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Steps To A Long, Strong, Successful Voiceover Career

Written by Backstage Industry Expert Terry Berland, CSA, for Backstage.

I see many talent transition from on camera, theatre, film, comedy and Improv into a VO career. The voiceover field is wide open with many opportunities. If you are going to do it, do it right.   Here are the elements it takes for a long, strong voiceover career.

The Beginner

Learn the Basic Foundational techniques.
You have to learn how to take direction from someone else and give direction to yourself. Some typical directions are to sound bright, friendly, serious, compassionate, strong, warm, trustworthy, and thoughtful.

Find your strengths. Start recognizing what your strengths are. You might be more of the announcer, non-announcer, personality driven or long format story-telling type.

Learn how to analyze a piece of copy. Each piece of copy will give you information on what is being asked for of your voice. For instance, if the spot indicates there is bright bouncy music playing in the background, you know your read will need to be bright. If the scene takes place in a romantically lit restaurant, with close-up shots, that would be telling you your voice should be directed to sound intimate.


After you get to know your voice, how to direct it and take direction from someone else, you are into the intermediate phase of your abilities.

Learn the nuances of how to execute the copy. After knowing basic direction, you are ready to notice and execute nuanced changes in each sentence. You are also ready to notice and execute sentences that are being used for transitions. For instance after laying out facts, there would be a call to action.

Experiment and experience different venues. Know the difference between radio and TV reads. In radio your voice is painting the picture, whereas in television your voice is supporting the picture. Experience promo, announcer, narration, and voicing to picture and music.

Start to know your voice print
Your voice print is your voice personality. If the sound of your voice is naturally full of character, don’t try to prefect doing serious spots that calls for gravitas


Now that you know your strengths, how to analyze a piece of copy and how to take direction it is the time to move past technique.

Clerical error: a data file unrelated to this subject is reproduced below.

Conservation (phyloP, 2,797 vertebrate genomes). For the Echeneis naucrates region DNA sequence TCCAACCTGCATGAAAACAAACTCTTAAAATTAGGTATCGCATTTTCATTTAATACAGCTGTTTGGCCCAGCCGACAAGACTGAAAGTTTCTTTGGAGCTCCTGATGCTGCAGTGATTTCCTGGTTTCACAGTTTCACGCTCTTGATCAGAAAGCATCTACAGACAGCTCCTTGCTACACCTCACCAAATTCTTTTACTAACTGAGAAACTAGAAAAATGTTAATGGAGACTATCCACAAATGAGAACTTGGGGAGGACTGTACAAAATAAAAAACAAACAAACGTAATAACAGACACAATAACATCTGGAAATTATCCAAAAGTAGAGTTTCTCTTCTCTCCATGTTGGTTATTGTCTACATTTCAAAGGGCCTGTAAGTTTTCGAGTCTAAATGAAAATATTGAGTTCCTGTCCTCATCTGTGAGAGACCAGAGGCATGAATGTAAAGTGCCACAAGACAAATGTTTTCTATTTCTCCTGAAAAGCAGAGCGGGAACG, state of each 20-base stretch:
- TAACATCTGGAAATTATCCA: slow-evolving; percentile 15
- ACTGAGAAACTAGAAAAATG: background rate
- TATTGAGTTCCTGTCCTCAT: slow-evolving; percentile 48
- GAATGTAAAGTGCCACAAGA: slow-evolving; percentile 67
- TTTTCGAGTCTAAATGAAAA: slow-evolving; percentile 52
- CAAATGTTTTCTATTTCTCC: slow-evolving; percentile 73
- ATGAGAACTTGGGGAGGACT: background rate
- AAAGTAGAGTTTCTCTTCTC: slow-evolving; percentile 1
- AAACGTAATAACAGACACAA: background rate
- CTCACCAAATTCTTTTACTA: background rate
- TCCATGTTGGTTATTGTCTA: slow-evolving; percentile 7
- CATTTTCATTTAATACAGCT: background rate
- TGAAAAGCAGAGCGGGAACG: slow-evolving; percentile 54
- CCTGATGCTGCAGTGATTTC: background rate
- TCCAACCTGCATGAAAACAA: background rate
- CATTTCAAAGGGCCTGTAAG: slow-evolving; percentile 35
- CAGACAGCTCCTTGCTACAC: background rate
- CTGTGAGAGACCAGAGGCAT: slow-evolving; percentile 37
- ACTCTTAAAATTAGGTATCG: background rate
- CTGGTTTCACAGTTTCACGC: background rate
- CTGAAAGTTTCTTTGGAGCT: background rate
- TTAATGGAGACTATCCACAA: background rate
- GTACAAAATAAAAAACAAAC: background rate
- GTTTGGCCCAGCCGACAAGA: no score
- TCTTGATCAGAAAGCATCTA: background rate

Step Up To The Mic Beyond Technique
It’s time to embrace the read. Now that you can recognize what the spot is asking of your voice, and you feel confident about your reads, you can embrace the responsibility of fully adding your voice to the branding of the spot.

Brand yourself
Discover visuals and colors that match the look and feel of your voice. This is a process; take your time with it. In my advanced workshop I have talent each week collect visuals that match the feel of their voice. It’s good to do this with a professional and others in the group for feedback and reactions. For instance if your voice is bright and cheery your colors might be bright yellow and orange and your visuals might be people bouncing on trampolines.

Make a demo
Don’t rush into your demo. You will save a lot of money making a demo after you know your voice and know how to take direction. There is no career longevity in being called in to audition or booking a job from an over-edited good demo and then not being able to come through being given direction.

Create a website
Create a simple website using your branding. The more presence you have on the internet the more likely you are to be found in any searches.

Now you have all the tools to gain agent interest and good self-submissions. Now good luck and go out and “break a lip”.

If you want to sharpen up on your voice-over technique, follow this link to Terry Berland’s Voice-Over workshops.

7 Voiceover Terms to Know Before Your First Audition

Written by Backstage Industry Expert Terry Berland for Backstage.
Photo Source: Photo by Austin Neill on Unsplash

Gone are the days of voiceover being an exclusive club. And while opportunities abound, it seems like many actors who want to get into VO don’t know the first thing about the medium.